Funding Not the Only Variable in Sustainable Planning's Success

As Congress presses to eliminate funding for many of the federal government's sustainable planning initiatives, increased collaboration among agencies around smart growth policies may be irreversible.
July 22, 2012, 9am PDT | Andrew Gorden
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The Republican-led Congress has had success of late in de-funding some of the Obama administration's progressive planning initiatives. But, as Tanya Synder of Streetsblog writes, many initiatives introduced in the name of greater environmental sustainability are finding sustainability themselves by forming stronger partnerships with partner agencies around smart growth principles. She notes, "[w]ith or without a name or funding, government agencies are beginning to work together around a common mission of smart growth and livability."

Collaboration among agencies has been found to lessen delays, cost less money, and, in the case of FEMA, allow communities to rebuild smarter than before. For example, FEMA "has formalized its close working relationship with the Partnership for Sustainable Communities," says Synder, "In concert with the other agencies, FEMA is trying to rebuild smarter after disasters, making damaged streets complete streets when they rehab them."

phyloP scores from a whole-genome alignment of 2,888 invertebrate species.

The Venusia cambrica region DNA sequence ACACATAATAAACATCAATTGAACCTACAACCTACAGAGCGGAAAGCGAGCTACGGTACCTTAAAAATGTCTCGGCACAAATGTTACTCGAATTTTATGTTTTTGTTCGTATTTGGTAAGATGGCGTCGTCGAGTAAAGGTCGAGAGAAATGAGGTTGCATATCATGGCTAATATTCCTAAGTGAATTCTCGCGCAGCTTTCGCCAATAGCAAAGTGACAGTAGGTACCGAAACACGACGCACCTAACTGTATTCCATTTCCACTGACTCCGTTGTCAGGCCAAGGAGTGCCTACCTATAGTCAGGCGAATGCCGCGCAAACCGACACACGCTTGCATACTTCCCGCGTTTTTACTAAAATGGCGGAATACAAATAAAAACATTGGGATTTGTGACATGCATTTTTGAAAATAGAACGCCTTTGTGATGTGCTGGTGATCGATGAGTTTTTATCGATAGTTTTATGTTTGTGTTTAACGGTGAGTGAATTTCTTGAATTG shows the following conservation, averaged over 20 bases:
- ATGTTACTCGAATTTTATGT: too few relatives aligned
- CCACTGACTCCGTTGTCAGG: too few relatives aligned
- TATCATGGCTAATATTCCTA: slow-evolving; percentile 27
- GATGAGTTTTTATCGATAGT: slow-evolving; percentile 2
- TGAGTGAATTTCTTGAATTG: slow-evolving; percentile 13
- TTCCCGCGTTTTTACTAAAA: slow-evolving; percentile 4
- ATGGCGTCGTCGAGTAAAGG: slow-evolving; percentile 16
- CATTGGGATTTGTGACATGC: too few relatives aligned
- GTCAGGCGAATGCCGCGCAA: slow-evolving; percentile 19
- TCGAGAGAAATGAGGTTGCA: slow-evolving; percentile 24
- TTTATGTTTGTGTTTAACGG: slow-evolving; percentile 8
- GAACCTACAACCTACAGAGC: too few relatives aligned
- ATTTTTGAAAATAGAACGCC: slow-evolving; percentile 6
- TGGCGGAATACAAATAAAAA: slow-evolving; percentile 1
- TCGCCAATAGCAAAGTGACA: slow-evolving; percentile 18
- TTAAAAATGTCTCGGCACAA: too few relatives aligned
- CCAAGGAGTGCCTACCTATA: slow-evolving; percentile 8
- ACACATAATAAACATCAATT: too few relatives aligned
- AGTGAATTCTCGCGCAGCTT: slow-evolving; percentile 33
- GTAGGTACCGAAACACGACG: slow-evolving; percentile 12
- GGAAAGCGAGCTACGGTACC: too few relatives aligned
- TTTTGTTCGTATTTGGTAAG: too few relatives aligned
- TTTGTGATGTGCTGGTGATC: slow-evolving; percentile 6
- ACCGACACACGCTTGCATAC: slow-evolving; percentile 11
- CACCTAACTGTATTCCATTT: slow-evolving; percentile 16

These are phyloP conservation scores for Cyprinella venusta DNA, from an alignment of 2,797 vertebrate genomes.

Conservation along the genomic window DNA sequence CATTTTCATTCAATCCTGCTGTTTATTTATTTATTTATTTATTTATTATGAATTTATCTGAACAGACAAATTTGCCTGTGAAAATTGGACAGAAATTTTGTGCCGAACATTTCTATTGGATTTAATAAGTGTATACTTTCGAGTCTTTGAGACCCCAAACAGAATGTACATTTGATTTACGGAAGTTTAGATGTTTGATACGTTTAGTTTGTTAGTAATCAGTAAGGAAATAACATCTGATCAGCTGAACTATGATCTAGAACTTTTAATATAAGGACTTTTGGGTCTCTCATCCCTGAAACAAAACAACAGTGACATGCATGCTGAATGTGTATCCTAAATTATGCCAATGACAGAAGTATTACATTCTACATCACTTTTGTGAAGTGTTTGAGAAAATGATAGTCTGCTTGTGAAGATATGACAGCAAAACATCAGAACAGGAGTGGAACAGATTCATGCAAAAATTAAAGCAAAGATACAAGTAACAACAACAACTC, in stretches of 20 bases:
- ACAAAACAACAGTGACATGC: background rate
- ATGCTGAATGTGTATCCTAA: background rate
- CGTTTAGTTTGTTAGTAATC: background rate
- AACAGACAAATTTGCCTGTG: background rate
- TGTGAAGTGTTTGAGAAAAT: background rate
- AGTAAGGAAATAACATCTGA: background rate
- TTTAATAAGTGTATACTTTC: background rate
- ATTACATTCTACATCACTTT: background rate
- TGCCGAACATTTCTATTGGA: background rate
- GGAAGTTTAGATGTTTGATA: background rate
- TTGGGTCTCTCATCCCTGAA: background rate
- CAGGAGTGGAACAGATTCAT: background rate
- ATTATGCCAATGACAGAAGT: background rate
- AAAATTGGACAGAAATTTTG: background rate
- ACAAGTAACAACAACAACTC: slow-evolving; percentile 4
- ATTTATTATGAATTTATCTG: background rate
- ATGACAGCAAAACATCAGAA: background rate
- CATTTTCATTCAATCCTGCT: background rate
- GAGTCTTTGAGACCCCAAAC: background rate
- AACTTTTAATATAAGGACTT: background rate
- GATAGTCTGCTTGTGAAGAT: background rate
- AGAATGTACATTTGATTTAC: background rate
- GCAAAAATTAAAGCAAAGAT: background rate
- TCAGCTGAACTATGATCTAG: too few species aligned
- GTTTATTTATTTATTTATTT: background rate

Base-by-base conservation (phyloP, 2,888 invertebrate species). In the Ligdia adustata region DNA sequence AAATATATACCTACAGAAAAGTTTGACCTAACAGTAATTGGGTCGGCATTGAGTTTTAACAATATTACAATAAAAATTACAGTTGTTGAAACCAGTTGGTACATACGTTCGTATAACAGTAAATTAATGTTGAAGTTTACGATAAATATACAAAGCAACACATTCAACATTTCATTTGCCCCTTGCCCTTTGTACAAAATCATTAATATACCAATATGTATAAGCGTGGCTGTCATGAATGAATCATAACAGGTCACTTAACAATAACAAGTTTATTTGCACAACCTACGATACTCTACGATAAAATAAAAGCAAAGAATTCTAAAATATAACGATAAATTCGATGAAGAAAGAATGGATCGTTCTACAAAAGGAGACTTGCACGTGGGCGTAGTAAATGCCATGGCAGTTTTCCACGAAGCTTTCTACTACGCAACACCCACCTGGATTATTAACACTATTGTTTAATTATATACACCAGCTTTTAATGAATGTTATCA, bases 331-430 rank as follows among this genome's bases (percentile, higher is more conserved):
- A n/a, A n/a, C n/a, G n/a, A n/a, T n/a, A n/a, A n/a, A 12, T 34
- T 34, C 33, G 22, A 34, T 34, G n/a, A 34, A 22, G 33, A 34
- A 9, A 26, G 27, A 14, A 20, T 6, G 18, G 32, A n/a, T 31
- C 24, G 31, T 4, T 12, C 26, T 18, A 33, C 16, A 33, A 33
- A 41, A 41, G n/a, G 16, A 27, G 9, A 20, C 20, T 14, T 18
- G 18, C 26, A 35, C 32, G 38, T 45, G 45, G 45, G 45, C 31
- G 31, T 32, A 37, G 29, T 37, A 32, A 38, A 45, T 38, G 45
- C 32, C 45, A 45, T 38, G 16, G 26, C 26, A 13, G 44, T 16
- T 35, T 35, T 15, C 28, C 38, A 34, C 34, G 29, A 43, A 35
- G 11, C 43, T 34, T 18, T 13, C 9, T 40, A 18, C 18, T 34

Still, Congress seems keen on killing off such sustainability efforts. Where Congress may fail is understanding just how strong these cross-departmental relationships have become. "The Partnership has seen the smart growth ethic permeate much of the work of the agencies involved," reports Synder, "'they're coordinating their day to day work,' said EPA's [Abby] Hall. 'It's not just a top-down partnership. The strength of it has been putting regional staff in touch with each other.'"

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Published on Thursday, July 19, 2012 in Streetsblog
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